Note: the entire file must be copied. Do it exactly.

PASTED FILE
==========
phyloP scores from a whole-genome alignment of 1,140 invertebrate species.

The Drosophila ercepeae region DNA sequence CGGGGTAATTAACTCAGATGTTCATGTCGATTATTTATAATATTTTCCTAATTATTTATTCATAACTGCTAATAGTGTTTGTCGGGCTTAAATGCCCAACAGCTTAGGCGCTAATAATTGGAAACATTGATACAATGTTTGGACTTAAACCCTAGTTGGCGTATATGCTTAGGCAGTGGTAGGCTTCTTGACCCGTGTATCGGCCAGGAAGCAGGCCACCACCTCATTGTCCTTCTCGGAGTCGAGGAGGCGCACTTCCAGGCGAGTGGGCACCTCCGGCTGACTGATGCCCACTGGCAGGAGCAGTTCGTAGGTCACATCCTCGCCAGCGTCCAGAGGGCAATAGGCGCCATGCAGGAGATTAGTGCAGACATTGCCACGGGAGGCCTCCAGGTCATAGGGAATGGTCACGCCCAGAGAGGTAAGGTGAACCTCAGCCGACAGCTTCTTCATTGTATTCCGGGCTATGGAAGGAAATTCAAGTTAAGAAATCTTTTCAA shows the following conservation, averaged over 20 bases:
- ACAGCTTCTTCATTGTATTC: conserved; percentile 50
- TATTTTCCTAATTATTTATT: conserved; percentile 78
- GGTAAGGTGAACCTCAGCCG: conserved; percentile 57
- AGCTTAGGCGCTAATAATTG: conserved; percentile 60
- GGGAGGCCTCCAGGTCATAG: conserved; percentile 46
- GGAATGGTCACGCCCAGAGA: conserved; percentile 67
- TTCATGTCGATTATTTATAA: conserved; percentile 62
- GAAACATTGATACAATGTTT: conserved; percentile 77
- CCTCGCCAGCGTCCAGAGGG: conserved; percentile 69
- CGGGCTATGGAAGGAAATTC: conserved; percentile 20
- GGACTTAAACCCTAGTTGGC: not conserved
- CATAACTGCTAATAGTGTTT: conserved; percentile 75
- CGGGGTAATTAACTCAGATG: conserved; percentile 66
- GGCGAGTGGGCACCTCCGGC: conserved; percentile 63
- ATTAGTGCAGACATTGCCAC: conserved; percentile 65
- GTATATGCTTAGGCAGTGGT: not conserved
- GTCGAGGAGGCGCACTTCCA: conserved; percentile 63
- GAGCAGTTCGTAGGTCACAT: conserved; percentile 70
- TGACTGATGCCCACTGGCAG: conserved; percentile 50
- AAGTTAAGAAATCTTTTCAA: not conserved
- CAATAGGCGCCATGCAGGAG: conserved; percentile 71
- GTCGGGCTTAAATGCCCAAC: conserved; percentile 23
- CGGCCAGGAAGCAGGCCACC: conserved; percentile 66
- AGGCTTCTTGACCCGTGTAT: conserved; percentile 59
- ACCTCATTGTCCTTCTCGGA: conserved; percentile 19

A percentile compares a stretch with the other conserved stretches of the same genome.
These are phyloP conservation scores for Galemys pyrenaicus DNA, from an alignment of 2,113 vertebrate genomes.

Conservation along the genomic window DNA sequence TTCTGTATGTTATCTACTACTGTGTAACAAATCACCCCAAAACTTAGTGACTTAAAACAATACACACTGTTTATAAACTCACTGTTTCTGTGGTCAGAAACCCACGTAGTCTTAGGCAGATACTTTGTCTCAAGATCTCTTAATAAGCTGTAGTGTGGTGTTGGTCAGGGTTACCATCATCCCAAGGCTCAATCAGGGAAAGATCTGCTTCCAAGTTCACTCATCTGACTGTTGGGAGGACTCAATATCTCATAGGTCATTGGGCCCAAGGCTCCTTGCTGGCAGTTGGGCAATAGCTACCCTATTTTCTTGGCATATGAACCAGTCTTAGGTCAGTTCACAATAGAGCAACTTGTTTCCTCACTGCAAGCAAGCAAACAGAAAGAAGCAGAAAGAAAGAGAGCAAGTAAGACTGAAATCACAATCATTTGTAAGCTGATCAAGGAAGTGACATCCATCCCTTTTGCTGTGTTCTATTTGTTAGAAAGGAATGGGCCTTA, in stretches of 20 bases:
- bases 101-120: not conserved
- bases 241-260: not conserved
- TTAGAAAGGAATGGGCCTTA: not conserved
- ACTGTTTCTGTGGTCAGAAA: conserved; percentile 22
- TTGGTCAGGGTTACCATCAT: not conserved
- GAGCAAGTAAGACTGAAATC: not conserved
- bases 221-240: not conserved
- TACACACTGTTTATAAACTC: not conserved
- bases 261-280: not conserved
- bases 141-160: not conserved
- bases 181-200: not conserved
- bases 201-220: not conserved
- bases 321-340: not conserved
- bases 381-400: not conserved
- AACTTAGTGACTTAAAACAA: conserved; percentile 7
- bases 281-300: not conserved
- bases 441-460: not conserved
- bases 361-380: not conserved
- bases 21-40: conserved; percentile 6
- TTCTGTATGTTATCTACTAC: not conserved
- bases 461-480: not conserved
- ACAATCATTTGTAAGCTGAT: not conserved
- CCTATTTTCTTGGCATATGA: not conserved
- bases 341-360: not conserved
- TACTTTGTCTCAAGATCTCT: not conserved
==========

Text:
phyloP scores from a whole-genome alignment of 1,140 invertebrate species.

The Drosophila ercepeae region DNA sequence CGGGGTAATTAACTCAGATGTTCATGTCGATTATTTATAATATTTTCCTAATTATTTATTCATAACTGCTAATAGTGTTTGTCGGGCTTAAATGCCCAACAGCTTAGGCGCTAATAATTGGAAACATTGATACAATGTTTGGACTTAAACCCTAGTTGGCGTATATGCTTAGGCAGTGGTAGGCTTCTTGACCCGTGTATCGGCCAGGAAGCAGGCCACCACCTCATTGTCCTTCTCGGAGTCGAGGAGGCGCACTTCCAGGCGAGTGGGCACCTCCGGCTGACTGATGCCCACTGGCAGGAGCAGTTCGTAGGTCACATCCTCGCCAGCGTCCAGAGGGCAATAGGCGCCATGCAGGAGATTAGTGCAGACATTGCCACGGGAGGCCTCCAGGTCATAGGGAATGGTCACGCCCAGAGAGGTAAGGTGAACCTCAGCCGACAGCTTCTTCATTGTATTCCGGGCTATGGAAGGAAATTCAAGTTAAGAAATCTTTTCAA shows the following conservation, averaged over 20 bases:
- ACAGCTTCTTCATTGTATTC: conserved; percentile 50
- TATTTTCCTAATTATTTATT: conserved; percentile 78
- GGTAAGGTGAACCTCAGCCG: conserved; percentile 57
- AGCTTAGGCGCTAATAATTG: conserved; percentile 60
- GGGAGGCCTCCAGGTCATAG: conserved; percentile 46
- GGAATGGTCACGCCCAGAGA: conserved; percentile 67
- TTCATGTCGATTATTTATAA: conserved; percentile 62
- GAAACATTGATACAATGTTT: conserved; percentile 77
- CCTCGCCAGCGTCCAGAGGG: conserved; percentile 69
- CGGGCTATGGAAGGAAATTC: conserved; percentile 20
- GGACTTAAACCCTAGTTGGC: not conserved
- CATAACTGCTAATAGTGTTT: conserved; percentile 75
- CGGGGTAATTAACTCAGATG: conserved; percentile 66
- GGCGAGTGGGCACCTCCGGC: conserved; percentile 63
- ATTAGTGCAGACATTGCCAC: conserved; percentile 65
- GTATATGCTTAGGCAGTGGT: not conserved
- GTCGAGGAGGCGCACTTCCA: conserved; percentile 63
- GAGCAGTTCGTAGGTCACAT: conserved; percentile 70
- TGACTGATGCCCACTGGCAG: conserved; percentile 50
- AAGTTAAGAAATCTTTTCAA: not conserved
- CAATAGGCGCCATGCAGGAG: conserved; percentile 71
- GTCGGGCTTAAATGCCCAAC: conserved; percentile 23
- CGGCCAGGAAGCAGGCCACC: conserved; percentile 66
- AGGCTTCTTGACCCGTGTAT: conserved; percentile 59
- ACCTCATTGTCCTTCTCGGA: conserved; percentile 19

A percentile compares a stretch with the other conserved stretches of the same genome.
These are phyloP conservation scores for Galemys pyrenaicus DNA, from an alignment of 2,113 vertebrate genomes.

Conservation along the genomic window DNA sequence TTCTGTATGTTATCTACTACTGTGTAACAAATCACCCCAAAACTTAGTGACTTAAAACAATACACACTGTTTATAAACTCACTGTTTCTGTGGTCAGAAACCCACGTAGTCTTAGGCAGATACTTTGTCTCAAGATCTCTTAATAAGCTGTAGTGTGGTGTTGGTCAGGGTTACCATCATCCCAAGGCTCAATCAGGGAAAGATCTGCTTCCAAGTTCACTCATCTGACTGTTGGGAGGACTCAATATCTCATAGGTCATTGGGCCCAAGGCTCCTTGCTGGCAGTTGGGCAATAGCTACCCTATTTTCTTGGCATATGAACCAGTCTTAGGTCAGTTCACAATAGAGCAACTTGTTTCCTCACTGCAAGCAAGCAAACAGAAAGAAGCAGAAAGAAAGAGAGCAAGTAAGACTGAAATCACAATCATTTGTAAGCTGATCAAGGAAGTGACATCCATCCCTTTTGCTGTGTTCTATTTGTTAGAAAGGAATGGGCCTTA, in stretches of 20 bases:
- bases 101-120: not conserved
- bases 241-260: not conserved
- TTAGAAAGGAATGGGCCTTA: not conserved
- ACTGTTTCTGTGGTCAGAAA: conserved; percentile 22
- TTGGTCAGGGTTACCATCAT: not conserved
- GAGCAAGTAAGACTGAAATC: not conserved
- bases 221-240: not conserved
- TACACACTGTTTATAAACTC: not conserved
- bases 261-280: not conserved
- bases 141-160: not conserved
- bases 181-200: not conserved
- bases 201-220: not conserved
- bases 321-340: not conserved
- bases 381-400: not conserved
- AACTTAGTGACTTAAAACAA: conserved; percentile 7
- bases 281-300: not conserved
- bases 441-460: not conserved
- bases 361-380: not conserved
- bases 21-40: conserved; percentile 6
- TTCTGTATGTTATCTACTAC: not conserved
- bases 461-480: not conserved
- ACAATCATTTGTAAGCTGAT: not conserved
- CCTATTTTCTTGGCATATGA: not conserved
- bases 341-360: not conserved
- TACTTTGTCTCAAGATCTCT: not conserved